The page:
But cops are expensive in Eugene. Each officer on the street costs taxpayers almost a quarter-million dollars a year, according to the city budget. To support about 192 sworn police officers, the city spends overall about $46 million a year when jail beds, prosecutors and other costs are added to salaries, equipment, clerks, call takers, training, equipment and managers. That does not include the costs of city attorneys and lawsuits involving police.

About half the per-cop cost comes in the lucrative compensation city managers have given officers in their union contract. Eugene officers only need a high school degree to apply (most have at least a two-year degree), but the city estimates they cost about $120,000 a year each in salary, fringe benefits and associated costs. Overtime at up to about $50 an hour could add tens of thousands of dollars to that figure. The city also pays the salaries of police union leaders who spend up to 400 hours a year working on union business, according to the police contract.

Much of the downtown task team report appears to focus on more cops as a solution to the “unpleasant behavior” of the homeless, many of whom suffer from mental illness. Only one member of the 15-member task force recommended a cheaper, more direct and humane solution — spending a few hundred dollars a month to find each homeless person an apartment. — Alan Pittman



Day Owen of the Pitchfork Rebellion says that Homeland Security officers weren’t the only people following the anti-pesticide group on their trip to the Bureau of Land Management (BLM) offices on Nov. 1, and they want to identify the man who trailed after them with a camera.

Owen says not only did a vehicle with DHS license plates follow the activists, but at the BLM offices a separate man followed them with a camera. Owen says, “Pitchfork Rebellion believes that we have the right to know the identity of anyone who follows us around with a camera. Whether American law grants us that right or not, we grant it to ourselves.”

Owen says when the man was asked if he was a police officer, he responded that he was “just a concerned citizen,” and said, “None of you broke any laws; you did just fine, so it doesn’t matter who I am.” Owen says they have this conversation on video.

Contrary to popular belief, there don’t appear to be any laws that require police officers to identify themselves when asked. Essentially, Supreme Court cases such as Frazier v. Cupp as well as other state and federal cases have ruled that law enforcement officers can use trickery and deceit within certain limits. The general guideline is that lying verbally is OK, but creating fake evidence is not.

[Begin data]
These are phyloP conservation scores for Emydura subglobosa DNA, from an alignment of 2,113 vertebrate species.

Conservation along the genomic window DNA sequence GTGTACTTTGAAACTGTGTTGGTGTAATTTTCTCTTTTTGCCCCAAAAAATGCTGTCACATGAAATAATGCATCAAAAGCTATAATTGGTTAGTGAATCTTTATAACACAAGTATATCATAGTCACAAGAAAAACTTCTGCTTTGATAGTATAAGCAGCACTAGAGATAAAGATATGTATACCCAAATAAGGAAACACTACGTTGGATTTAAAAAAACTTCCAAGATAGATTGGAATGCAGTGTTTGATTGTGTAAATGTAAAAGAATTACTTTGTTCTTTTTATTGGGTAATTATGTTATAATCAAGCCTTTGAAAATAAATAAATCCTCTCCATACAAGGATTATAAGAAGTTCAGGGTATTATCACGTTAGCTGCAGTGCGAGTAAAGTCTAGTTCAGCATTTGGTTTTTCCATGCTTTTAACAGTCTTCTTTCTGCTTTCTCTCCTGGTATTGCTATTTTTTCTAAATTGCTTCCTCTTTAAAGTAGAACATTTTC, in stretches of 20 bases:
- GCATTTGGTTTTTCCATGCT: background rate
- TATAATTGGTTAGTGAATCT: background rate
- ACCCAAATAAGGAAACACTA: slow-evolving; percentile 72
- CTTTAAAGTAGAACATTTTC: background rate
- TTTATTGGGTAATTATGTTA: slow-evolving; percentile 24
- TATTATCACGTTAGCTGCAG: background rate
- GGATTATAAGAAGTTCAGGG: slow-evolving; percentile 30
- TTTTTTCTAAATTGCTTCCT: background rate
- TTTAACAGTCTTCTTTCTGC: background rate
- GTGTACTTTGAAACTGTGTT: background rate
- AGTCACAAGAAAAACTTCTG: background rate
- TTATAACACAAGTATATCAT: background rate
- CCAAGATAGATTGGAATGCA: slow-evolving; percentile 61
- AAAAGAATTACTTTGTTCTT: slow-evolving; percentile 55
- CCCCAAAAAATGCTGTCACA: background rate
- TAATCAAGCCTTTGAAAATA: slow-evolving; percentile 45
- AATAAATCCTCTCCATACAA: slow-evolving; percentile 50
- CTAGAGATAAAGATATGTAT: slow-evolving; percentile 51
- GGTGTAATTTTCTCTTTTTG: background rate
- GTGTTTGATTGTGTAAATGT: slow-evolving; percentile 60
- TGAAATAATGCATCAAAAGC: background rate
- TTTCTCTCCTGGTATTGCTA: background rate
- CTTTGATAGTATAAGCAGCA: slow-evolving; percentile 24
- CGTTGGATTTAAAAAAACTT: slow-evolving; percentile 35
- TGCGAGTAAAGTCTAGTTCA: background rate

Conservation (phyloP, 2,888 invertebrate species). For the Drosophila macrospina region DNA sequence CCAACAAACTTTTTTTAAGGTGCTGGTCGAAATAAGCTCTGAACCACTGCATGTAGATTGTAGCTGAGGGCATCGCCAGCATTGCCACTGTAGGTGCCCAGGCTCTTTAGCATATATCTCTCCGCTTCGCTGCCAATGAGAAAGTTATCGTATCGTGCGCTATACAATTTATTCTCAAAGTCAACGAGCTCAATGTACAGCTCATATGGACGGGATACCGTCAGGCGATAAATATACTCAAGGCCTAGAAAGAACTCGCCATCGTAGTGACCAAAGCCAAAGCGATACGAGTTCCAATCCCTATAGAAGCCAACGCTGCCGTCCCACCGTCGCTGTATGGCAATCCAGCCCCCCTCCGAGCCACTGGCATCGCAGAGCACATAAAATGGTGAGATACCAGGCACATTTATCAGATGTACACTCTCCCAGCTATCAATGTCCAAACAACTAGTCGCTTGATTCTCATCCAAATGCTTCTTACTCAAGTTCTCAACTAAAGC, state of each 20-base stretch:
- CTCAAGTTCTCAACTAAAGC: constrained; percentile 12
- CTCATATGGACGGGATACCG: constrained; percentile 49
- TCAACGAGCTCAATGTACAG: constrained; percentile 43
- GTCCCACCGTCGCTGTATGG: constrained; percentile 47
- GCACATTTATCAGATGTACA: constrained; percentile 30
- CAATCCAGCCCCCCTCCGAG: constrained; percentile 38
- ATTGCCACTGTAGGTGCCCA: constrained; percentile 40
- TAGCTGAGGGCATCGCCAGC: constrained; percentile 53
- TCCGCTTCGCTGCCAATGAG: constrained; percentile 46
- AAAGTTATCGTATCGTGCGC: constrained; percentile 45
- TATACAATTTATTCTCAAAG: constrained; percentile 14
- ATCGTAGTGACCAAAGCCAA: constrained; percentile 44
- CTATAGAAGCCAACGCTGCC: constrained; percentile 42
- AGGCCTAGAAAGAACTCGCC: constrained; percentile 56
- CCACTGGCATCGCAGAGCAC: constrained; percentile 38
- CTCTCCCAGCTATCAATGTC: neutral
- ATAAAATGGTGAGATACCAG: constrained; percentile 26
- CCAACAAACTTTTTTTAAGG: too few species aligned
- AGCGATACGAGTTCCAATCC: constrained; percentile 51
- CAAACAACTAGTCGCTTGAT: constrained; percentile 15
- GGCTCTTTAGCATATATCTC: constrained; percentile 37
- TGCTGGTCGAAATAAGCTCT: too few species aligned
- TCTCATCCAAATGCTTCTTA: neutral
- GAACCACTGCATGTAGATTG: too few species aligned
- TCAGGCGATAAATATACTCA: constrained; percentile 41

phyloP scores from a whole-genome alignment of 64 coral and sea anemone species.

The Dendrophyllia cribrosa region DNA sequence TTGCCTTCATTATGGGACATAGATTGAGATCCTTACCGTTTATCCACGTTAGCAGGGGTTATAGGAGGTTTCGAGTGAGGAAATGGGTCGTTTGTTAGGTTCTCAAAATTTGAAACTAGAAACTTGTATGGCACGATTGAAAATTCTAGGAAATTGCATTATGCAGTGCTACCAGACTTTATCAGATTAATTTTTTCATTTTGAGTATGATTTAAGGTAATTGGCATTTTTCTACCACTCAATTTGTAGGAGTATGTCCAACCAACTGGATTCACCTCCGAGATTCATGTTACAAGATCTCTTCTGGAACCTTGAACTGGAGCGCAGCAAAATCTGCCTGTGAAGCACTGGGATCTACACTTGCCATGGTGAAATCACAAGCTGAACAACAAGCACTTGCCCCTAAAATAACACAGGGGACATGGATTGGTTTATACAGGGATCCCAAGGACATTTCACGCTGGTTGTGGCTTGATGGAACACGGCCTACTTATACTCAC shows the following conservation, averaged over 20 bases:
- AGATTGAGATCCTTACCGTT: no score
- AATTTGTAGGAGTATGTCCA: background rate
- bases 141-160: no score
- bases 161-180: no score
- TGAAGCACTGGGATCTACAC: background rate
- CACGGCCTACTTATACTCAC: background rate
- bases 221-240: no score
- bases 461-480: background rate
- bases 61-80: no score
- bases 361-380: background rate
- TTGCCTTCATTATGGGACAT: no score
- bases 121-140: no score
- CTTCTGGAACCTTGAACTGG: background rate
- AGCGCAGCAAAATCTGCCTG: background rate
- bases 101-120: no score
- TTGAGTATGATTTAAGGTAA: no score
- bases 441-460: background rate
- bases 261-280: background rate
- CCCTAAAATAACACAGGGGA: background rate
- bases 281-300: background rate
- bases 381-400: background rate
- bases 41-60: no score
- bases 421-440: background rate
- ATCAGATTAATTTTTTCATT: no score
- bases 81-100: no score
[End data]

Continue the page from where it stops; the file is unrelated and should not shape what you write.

The group is offering a $100 reward to the first person who can send them the name and occupation of the man in this video still. Owens says they’ll give the anonymous cameraman himself the money if he self-identifies. Contact the Pitchfork Rebellion at — Camilla Mortensen



For the first time in almost 25 years, Oakridge and Westfir will have a Christmas Bird Count Sunday, Dec. 27. This is a national Audubon event that in past counts has had some of the highest numbers of mountain quail in the state, as well as other birds that are only seen in that area. 

The Eugene bird count is planned for Jan. 3. Corvallis was Dec. 22 and Albany was Dec. 20. Brownsville is Dec. 26. See the Oregon Birding Calendar at

Volunteers are coming to Oakridge and Westfir from as far as Bend and Corvallis, according to organizers. An evening owl count is also being planned. The team currently consists of Wanda Wilson, Lynda Kammerer, Cheron Ferland and Laurie Patty. 

Bird counts are happening all over the state. The cost to participate is $5, which goes to defray Audubon’s final printing costs.

For more information, contact Wanda Wilson at 785-5715.



January is just a page-flip away on our calendars, and ballots will be going in the mail Jan. 8 for statewide Ballot Measures 66 & 67. Lane County activists are planning rounds of door-to-door campaigning once the holidays are over.

The special election is significant for local schools, with $3 million at stake for Bethel schools and $8.5 million for Eugene School District 4J.

“We can’t afford to slow our efforts,” says Joy Marshall
, Lane County director of Stand for Children, one of the groups working on the election. “We know it is going to be a close race, and the opposition is strong. To pass Measures 66 & 67, we need to make sure our supporters know about the election and remember to turn in their ballots.”

Those wanting to get involved in phone banking and canvassing can contact Marshall at

Among the January election activities are canvassing that meets at 9:30 am Saturday, Jan. 9, at the Oregon Education Association, 2815 Coburg Road. Another canvassing will meet at 10 am Monday, Jan. 18 (Martin Luther King Jr. Day), at Oregon Community Credit Union, 11th and Ferry in Eugene. 

Phone banking in late afternoon and evening shifts is scheduled Jan. 5, 19 and 20 at OEA offices.

Defend Oregon is also organizing support for the measures in Lane County. The website is and the local contact is Keith McAleer at (715) 864-1045 or — Ted Taylor



• The Oregon League of Conservation Voters (OLCV) is planning a “Turn your white elephant green” party and celebration from 2 to 5 pm Sunday, Dec. 27, at DIVA, 110 W. Broadway in Eugene. The gift exchange begins at 2:30 pm. “Bring your wrapped re-gift, your green attitude, and your checkbook,” says Andy Maggi, field organizer for the OLCV Lane County Chapter. “Take home a treasure!” RSVP to 



Since the U.S. invasion of Iraq began on March 20, 2003 (last week’s numbers in parentheses):

In Iraq

• 4,373 U.S. troops killed* (4,370)

• 31,603 U.S. troops injured** (31,582) 

• 185 U.S. military suicides* (185)

• 1,123 U.S. contractors killed  (accurate updates NA)

• 103,410 to 1.2 million civilians killed***  (103,345)

• $709.9 billion cost of war ($707.9 billion) 

• $201.9 million cost to Eugene taxpayers ($201.3 million)

In Afghanistan

• 931 U.S. troops killed* (931)

• 4,683 U.S. troops injured** (4,640)

• $234.2 billion cost of war ($233.7 billion)

• $66.6 million cost to Eugene taxpayers ($66.5 million)

* through Dec. 18, 2009; source:; some figures only updated monthly

** sources:,

*** highest estimate; source:; based on confirmed media reports; other groups calculate civilian deaths as high as 655,000 (Lancet survey, 2006) to 1.2 million (Opinion Research Business survey, 2008)